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Momentum & gravitation question

  1. Sep 21, 2004 #1
    hi, here's the problem i'm working on.


    a spacecraft is passing by an asteroid. the spaceship is moving at 10 m/s relative to the asteroid. here is picture

    X (spaceship) -=> 10 m/s |
    |
    |
    | 1200 km
    |
    |
    A (asteroid)

    given is the mass of the spaceship, the volume of the asteroid, and the theoretical density of the asteroid

    a) make a rough diagram to show the effect, well obviously the gravitational force will point from X-A and it will incrase the closer they get, then decrase the further away they get. it will accelerate towards the asteroid while the gravitational force is significant

    b) make a rought estimate of the change of momentum for the spacecraft from encountering the asteroid.

    here i'm not sure how to do it. we've been using vpython to model stuff, and it would seem like i could write a program that would start their interaction at the a fair distance away, where the gravitational force is negligable, and run the program updating the momentum of the spacecraft until it reaches the same distance on the other side of the asteroid. i could then subtract the position that it ends up at, from where it would be at if there would have been no gravitational interaction.

    i'm just wondering if anyone could offer some advice on how to look at this without using a program. there has to be a way, hence 'rough estimate'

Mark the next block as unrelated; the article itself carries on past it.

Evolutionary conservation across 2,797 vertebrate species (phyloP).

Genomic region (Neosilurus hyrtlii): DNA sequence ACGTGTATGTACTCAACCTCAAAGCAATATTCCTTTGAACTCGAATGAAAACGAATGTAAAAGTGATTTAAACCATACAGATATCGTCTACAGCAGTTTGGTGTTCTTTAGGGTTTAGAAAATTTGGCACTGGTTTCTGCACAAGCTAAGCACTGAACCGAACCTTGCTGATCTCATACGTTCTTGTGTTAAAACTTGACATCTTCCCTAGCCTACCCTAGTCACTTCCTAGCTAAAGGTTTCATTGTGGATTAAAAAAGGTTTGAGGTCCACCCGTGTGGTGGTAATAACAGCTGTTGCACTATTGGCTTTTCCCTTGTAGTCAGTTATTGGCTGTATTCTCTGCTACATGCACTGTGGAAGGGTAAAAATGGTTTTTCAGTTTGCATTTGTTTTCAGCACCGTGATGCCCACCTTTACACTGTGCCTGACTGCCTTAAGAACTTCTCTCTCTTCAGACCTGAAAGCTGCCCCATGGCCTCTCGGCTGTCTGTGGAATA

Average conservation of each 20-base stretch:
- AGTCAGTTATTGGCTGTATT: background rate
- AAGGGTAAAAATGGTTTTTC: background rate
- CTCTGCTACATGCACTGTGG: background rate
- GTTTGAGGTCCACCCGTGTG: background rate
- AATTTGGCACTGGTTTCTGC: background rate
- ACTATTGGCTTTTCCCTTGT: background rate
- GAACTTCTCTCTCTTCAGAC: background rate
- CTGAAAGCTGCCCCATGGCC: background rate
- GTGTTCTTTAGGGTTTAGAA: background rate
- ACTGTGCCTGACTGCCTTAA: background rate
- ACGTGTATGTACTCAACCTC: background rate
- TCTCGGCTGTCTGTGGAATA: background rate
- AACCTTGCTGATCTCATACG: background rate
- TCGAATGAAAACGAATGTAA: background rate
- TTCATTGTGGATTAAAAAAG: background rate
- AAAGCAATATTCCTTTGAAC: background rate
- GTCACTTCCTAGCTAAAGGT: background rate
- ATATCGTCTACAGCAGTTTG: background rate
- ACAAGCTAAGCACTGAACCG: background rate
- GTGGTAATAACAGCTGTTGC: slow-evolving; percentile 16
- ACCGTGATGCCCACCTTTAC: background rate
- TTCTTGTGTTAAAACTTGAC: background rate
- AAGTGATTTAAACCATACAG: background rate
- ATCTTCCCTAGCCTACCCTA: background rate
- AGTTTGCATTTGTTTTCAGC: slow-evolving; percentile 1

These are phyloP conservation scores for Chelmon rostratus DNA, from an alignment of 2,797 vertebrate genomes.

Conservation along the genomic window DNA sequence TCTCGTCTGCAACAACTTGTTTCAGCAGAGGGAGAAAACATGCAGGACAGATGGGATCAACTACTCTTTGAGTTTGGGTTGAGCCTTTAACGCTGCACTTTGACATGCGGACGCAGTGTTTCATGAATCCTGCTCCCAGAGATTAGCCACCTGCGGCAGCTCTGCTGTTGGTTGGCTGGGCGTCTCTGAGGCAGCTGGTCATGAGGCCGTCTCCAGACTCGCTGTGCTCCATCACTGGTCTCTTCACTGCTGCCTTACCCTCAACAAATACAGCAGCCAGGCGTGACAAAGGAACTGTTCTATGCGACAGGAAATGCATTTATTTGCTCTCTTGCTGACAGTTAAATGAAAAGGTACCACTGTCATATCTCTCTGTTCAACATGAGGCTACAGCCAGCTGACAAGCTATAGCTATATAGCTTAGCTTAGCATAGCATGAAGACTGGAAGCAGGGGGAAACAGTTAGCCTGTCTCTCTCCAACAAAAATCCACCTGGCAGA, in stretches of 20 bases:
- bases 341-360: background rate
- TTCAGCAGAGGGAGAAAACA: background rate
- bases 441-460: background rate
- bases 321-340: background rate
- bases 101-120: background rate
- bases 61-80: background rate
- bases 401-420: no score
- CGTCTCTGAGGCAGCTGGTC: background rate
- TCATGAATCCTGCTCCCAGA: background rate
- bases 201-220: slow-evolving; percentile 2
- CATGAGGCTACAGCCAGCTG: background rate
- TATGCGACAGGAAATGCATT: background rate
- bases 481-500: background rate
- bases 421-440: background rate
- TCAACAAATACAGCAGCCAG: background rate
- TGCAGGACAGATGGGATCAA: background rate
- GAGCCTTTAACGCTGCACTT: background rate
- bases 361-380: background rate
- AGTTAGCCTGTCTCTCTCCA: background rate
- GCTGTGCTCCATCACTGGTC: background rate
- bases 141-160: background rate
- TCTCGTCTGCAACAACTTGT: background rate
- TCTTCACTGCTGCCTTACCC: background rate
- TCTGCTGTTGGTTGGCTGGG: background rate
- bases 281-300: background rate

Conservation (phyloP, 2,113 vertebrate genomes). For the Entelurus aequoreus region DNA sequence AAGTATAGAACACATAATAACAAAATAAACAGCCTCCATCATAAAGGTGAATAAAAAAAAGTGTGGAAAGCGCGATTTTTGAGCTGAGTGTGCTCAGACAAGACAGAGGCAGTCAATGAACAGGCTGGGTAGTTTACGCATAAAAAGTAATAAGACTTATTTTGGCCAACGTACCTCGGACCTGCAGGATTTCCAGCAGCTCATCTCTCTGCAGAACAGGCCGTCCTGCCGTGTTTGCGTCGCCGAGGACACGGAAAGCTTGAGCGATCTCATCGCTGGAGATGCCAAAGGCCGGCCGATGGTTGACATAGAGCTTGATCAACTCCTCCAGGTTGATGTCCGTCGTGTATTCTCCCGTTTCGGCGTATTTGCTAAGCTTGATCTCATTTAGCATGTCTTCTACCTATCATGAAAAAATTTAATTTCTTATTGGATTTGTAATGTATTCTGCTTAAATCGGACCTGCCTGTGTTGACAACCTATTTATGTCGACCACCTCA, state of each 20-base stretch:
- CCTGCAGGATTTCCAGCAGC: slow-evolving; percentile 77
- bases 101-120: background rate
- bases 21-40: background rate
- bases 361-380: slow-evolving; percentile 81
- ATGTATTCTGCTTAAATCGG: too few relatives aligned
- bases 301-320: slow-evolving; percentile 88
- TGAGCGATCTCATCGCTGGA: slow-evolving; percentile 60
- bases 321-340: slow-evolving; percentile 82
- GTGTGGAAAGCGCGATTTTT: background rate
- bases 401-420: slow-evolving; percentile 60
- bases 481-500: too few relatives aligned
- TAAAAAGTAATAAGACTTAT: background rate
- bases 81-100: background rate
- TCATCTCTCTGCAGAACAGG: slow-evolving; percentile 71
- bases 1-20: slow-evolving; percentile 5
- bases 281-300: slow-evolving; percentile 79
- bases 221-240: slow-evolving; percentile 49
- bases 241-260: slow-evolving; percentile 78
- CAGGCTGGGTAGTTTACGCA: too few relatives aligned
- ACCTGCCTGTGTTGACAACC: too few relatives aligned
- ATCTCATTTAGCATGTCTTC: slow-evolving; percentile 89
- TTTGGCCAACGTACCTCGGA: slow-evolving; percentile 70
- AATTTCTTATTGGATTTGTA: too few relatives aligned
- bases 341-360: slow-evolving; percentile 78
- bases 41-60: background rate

if anyone could help, i'd be rather appreciative! out of the other two questions, one is easy. the density turned out to be alot smaller, they would know that because the momentum wouldn't change as much if the mass was smaller than theorized. however, it asks how much the momentum would change during one day.

    anyway i'm a bit confused, and i would really appreciate anyone who could offer some insight!
     
  2. jcsd
  3. Sep 21, 2004 #2
    well my diagram didn't work out well the x component of the distance vector was a bit larger, i guess you could estimate it (assuming the book is drawn to scale) as 2400 km so you've got a <2400,1200> for the distance (as an assumption, the 2400 is not actually given or eluded to in any way shape or form)
     
  4. Sep 21, 2004 #3

    tony873004

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    Science Advisor
    Gold Member

    The mass of the spaceship should be irrelivant.

    What is the mass of the asteroid?

    or are you supposed to compute that from the volume and density?
     
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